[quote=UriAmiel;1970713295]1. It seems like he does not respect us or any other trainer. When we lead him sometimes he "walks on us" or steps on us.
Well it seems that 'respect' means different things to different people. Some think of it purely as 'obedience' or 'manners'. I think of it as a '2 way street'. You must show respect for the horse, before you can begin to *earn* his respect. And for that it takes understanding & consideration of him as a horse. What's different & what's similar about the way they think to us... So reading up on equine behaviour/psych & bodylanguage is important - for that you should be able to search online for free, but others will no doubt have some good book etc recommendations too.
If he doesn't 'respect the space' of a *good* trainer, it may be purely that he's never been taught. Just like a little kid with 'bad manners', can't blame them if no one's ever taught them better. So I don't automatically think of that sort of thing as a 'respect' issue.
Or maybe, due to previous handling, coming to a new place & owners... whatever, he is worried about stuff. And when horses get worried, they tend to just react, not think - not very productive to training in that frame of mind. So I don't automatically think of that sort of thing as a 'respect' issue either. Except in that if you have earned the respect of the horse, he should feel safe with you, so less inclined to panic, more inclined to listen to you in 'scary' situations.
2. Another phrase to that behavior but a bit different is that he also tries to bend his head and eat while leading or riding.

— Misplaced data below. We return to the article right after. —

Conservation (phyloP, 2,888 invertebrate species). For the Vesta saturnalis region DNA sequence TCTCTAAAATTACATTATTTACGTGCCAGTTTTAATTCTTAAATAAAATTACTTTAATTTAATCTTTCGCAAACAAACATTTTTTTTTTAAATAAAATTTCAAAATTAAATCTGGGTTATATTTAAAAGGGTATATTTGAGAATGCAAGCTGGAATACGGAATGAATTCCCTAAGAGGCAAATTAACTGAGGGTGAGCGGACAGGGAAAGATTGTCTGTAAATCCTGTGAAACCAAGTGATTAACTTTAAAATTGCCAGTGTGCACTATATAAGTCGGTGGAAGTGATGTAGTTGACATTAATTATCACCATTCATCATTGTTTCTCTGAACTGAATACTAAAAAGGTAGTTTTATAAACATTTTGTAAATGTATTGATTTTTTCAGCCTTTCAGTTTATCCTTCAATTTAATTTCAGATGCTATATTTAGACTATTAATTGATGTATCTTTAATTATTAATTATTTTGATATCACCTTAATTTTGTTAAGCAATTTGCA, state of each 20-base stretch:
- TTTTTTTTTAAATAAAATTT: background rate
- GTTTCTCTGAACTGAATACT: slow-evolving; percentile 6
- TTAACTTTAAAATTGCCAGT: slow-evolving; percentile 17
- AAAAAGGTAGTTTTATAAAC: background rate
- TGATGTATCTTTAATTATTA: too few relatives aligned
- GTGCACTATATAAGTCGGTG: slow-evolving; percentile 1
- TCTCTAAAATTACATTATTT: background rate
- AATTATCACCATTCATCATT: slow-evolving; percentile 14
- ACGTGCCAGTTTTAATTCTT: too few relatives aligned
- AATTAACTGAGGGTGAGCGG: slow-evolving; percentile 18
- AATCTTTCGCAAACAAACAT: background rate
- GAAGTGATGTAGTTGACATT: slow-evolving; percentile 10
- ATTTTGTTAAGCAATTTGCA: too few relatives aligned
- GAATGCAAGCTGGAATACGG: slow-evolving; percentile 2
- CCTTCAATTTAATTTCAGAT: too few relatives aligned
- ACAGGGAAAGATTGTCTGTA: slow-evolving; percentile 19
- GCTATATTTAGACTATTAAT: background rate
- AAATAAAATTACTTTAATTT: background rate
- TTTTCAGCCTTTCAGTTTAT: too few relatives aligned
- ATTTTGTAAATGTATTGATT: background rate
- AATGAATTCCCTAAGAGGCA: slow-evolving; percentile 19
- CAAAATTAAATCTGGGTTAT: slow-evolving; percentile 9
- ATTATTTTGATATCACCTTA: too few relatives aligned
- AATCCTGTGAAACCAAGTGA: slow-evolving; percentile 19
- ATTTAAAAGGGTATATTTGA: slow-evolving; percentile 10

For this & walking on you, you'll find other threads here on 'pushy horses' or such with more info, but essentially, horses learn from immediate consequences to do what works & quit doing what doesn't work. So to teach him to keep his head up when asked to 'work' or to stay at a 'respectful' distance from you, you need to reinforce/reward that
(it works for him). Focus on what you *want*
him to do and reward it.
And when need be, make it difficult/uncomfortable for him to do the wrong thing, with *instant* punishment - make sure it doesn't work for him to do it. It could be an arm wave or elbow jab if he gets too close(you're not hitting out at him
, he just got *himself* in the way), could be a jerk on the bit, or a smack to the rump to get him moving forward, when he starts
to put his head down. If your timing is good, the punishment quits & the horse is reinforced the instant he stops whatever, and you're consistent with your rules
, you're as gentle as possible BUT as firm as necessary to be effective
, then the horse will learn and I believe it's fair punishment.
But I do believe it's so
important that primary focus is on teaching what you DO want, & rewarding it. Then punishment is little needed anyway.
3. He is not stable, he trips while riding around every 5 minutes (while walking). ... he is thin (he came to us thin and we are trying to help him put on weight)
As said, that first is a physical problem. I'd actually hold off riding him until he's in good condition & whatever the prob is corrected. Without information, it could be as simple as he needs a good hoof trim, or it could be some body issue, or it could be your saddle fit. Who knows.